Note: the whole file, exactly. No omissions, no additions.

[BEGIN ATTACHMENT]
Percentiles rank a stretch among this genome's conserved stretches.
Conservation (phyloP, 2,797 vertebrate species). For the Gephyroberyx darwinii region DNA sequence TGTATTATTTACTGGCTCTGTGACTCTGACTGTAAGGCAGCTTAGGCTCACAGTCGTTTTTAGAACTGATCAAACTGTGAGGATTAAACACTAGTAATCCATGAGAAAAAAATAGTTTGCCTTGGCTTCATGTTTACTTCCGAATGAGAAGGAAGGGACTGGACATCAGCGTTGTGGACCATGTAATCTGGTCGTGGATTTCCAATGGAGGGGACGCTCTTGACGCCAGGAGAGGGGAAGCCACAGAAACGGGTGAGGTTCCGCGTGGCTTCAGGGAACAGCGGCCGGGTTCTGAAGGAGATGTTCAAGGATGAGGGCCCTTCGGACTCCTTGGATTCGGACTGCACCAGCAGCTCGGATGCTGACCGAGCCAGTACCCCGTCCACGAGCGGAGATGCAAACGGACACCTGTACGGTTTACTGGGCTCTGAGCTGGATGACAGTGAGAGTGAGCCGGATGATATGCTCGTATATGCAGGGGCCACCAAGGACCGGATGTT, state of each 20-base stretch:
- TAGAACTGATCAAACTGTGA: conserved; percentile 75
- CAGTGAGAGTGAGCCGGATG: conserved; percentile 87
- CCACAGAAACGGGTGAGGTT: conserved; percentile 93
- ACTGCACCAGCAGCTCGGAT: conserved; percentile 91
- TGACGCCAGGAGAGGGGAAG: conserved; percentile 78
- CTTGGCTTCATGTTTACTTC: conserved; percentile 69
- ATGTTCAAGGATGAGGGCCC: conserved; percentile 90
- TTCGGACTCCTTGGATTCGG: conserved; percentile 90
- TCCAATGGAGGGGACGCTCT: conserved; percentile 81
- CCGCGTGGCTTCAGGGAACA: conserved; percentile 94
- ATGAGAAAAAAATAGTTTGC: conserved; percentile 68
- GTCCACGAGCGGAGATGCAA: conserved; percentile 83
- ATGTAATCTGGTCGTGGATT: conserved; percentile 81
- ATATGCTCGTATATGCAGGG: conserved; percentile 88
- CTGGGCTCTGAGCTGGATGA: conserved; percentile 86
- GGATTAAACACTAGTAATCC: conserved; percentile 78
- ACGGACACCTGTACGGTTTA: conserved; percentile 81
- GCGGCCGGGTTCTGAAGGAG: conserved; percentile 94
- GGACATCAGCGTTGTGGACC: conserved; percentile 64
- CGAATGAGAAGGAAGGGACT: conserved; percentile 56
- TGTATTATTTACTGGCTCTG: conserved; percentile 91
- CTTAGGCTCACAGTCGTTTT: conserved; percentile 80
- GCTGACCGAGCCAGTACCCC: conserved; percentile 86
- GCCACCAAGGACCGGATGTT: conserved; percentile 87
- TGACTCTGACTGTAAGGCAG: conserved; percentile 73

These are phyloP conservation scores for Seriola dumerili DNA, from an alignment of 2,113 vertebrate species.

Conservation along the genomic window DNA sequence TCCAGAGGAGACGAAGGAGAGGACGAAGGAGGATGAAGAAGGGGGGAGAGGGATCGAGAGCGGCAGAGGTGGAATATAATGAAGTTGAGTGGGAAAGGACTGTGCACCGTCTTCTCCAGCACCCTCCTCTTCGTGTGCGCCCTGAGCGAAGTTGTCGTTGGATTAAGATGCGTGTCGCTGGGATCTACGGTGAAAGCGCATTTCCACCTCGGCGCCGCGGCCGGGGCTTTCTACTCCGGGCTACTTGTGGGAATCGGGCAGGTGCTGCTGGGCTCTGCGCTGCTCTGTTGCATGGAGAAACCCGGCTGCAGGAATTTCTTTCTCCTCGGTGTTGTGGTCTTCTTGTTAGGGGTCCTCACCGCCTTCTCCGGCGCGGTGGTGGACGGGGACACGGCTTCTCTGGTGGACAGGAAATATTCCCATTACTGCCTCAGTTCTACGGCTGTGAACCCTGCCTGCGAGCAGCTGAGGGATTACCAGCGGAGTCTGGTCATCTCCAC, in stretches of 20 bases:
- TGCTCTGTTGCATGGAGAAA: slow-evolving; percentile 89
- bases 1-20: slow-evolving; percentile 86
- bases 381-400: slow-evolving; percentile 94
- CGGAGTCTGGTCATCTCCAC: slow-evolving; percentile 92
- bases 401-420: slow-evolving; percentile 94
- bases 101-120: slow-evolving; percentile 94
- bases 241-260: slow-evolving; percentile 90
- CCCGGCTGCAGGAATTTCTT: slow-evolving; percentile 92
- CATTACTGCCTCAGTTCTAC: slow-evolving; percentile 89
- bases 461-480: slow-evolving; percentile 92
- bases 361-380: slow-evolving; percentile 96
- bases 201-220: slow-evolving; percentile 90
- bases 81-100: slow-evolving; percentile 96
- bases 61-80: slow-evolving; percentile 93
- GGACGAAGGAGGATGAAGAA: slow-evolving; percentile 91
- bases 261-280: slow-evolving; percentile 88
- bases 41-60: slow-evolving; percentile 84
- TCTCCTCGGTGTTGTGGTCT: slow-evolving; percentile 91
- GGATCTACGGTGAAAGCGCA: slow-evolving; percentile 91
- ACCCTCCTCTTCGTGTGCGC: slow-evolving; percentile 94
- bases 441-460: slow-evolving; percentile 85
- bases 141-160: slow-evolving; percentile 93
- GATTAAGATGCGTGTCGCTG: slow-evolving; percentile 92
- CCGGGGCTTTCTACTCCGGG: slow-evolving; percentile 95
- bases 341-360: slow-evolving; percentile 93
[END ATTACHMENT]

Percentiles rank a stretch among this genome's conserved stretches.
Conservation (phyloP, 2,797 vertebrate species). For the Gephyroberyx darwinii region DNA sequence TGTATTATTTACTGGCTCTGTGACTCTGACTGTAAGGCAGCTTAGGCTCACAGTCGTTTTTAGAACTGATCAAACTGTGAGGATTAAACACTAGTAATCCATGAGAAAAAAATAGTTTGCCTTGGCTTCATGTTTACTTCCGAATGAGAAGGAAGGGACTGGACATCAGCGTTGTGGACCATGTAATCTGGTCGTGGATTTCCAATGGAGGGGACGCTCTTGACGCCAGGAGAGGGGAAGCCACAGAAACGGGTGAGGTTCCGCGTGGCTTCAGGGAACAGCGGCCGGGTTCTGAAGGAGATGTTCAAGGATGAGGGCCCTTCGGACTCCTTGGATTCGGACTGCACCAGCAGCTCGGATGCTGACCGAGCCAGTACCCCGTCCACGAGCGGAGATGCAAACGGACACCTGTACGGTTTACTGGGCTCTGAGCTGGATGACAGTGAGAGTGAGCCGGATGATATGCTCGTATATGCAGGGGCCACCAAGGACCGGATGTT, state of each 20-base stretch:
- TAGAACTGATCAAACTGTGA: conserved; percentile 75
- CAGTGAGAGTGAGCCGGATG: conserved; percentile 87
- CCACAGAAACGGGTGAGGTT: conserved; percentile 93
- ACTGCACCAGCAGCTCGGAT: conserved; percentile 91
- TGACGCCAGGAGAGGGGAAG: conserved; percentile 78
- CTTGGCTTCATGTTTACTTC: conserved; percentile 69
- ATGTTCAAGGATGAGGGCCC: conserved; percentile 90
- TTCGGACTCCTTGGATTCGG: conserved; percentile 90
- TCCAATGGAGGGGACGCTCT: conserved; percentile 81
- CCGCGTGGCTTCAGGGAACA: conserved; percentile 94
- ATGAGAAAAAAATAGTTTGC: conserved; percentile 68
- GTCCACGAGCGGAGATGCAA: conserved; percentile 83
- ATGTAATCTGGTCGTGGATT: conserved; percentile 81
- ATATGCTCGTATATGCAGGG: conserved; percentile 88
- CTGGGCTCTGAGCTGGATGA: conserved; percentile 86
- GGATTAAACACTAGTAATCC: conserved; percentile 78
- ACGGACACCTGTACGGTTTA: conserved; percentile 81
- GCGGCCGGGTTCTGAAGGAG: conserved; percentile 94
- GGACATCAGCGTTGTGGACC: conserved; percentile 64
- CGAATGAGAAGGAAGGGACT: conserved; percentile 56
- TGTATTATTTACTGGCTCTG: conserved; percentile 91
- CTTAGGCTCACAGTCGTTTT: conserved; percentile 80
- GCTGACCGAGCCAGTACCCC: conserved; percentile 86
- GCCACCAAGGACCGGATGTT: conserved; percentile 87
- TGACTCTGACTGTAAGGCAG: conserved; percentile 73

These are phyloP conservation scores for Seriola dumerili DNA, from an alignment of 2,113 vertebrate species.

Conservation along the genomic window DNA sequence TCCAGAGGAGACGAAGGAGAGGACGAAGGAGGATGAAGAAGGGGGGAGAGGGATCGAGAGCGGCAGAGGTGGAATATAATGAAGTTGAGTGGGAAAGGACTGTGCACCGTCTTCTCCAGCACCCTCCTCTTCGTGTGCGCCCTGAGCGAAGTTGTCGTTGGATTAAGATGCGTGTCGCTGGGATCTACGGTGAAAGCGCATTTCCACCTCGGCGCCGCGGCCGGGGCTTTCTACTCCGGGCTACTTGTGGGAATCGGGCAGGTGCTGCTGGGCTCTGCGCTGCTCTGTTGCATGGAGAAACCCGGCTGCAGGAATTTCTTTCTCCTCGGTGTTGTGGTCTTCTTGTTAGGGGTCCTCACCGCCTTCTCCGGCGCGGTGGTGGACGGGGACACGGCTTCTCTGGTGGACAGGAAATATTCCCATTACTGCCTCAGTTCTACGGCTGTGAACCCTGCCTGCGAGCAGCTGAGGGATTACCAGCGGAGTCTGGTCATCTCCAC, in stretches of 20 bases:
- TGCTCTGTTGCATGGAGAAA: slow-evolving; percentile 89
- bases 1-20: slow-evolving; percentile 86
- bases 381-400: slow-evolving; percentile 94
- CGGAGTCTGGTCATCTCCAC: slow-evolving; percentile 92
- bases 401-420: slow-evolving; percentile 94
- bases 101-120: slow-evolving; percentile 94
- bases 241-260: slow-evolving; percentile 90
- CCCGGCTGCAGGAATTTCTT: slow-evolving; percentile 92
- CATTACTGCCTCAGTTCTAC: slow-evolving; percentile 89
- bases 461-480: slow-evolving; percentile 92
- bases 361-380: slow-evolving; percentile 96
- bases 201-220: slow-evolving; percentile 90
- bases 81-100: slow-evolving; percentile 96
- bases 61-80: slow-evolving; percentile 93
- GGACGAAGGAGGATGAAGAA: slow-evolving; percentile 91
- bases 261-280: slow-evolving; percentile 88
- bases 41-60: slow-evolving; percentile 84
- TCTCCTCGGTGTTGTGGTCT: slow-evolving; percentile 91
- GGATCTACGGTGAAAGCGCA: slow-evolving; percentile 91
- ACCCTCCTCTTCGTGTGCGC: slow-evolving; percentile 94
- bases 441-460: slow-evolving; percentile 85
- bases 141-160: slow-evolving; percentile 93
- GATTAAGATGCGTGTCGCTG: slow-evolving; percentile 92
- CCGGGGCTTTCTACTCCGGG: slow-evolving; percentile 95
- bases 341-360: slow-evolving; percentile 93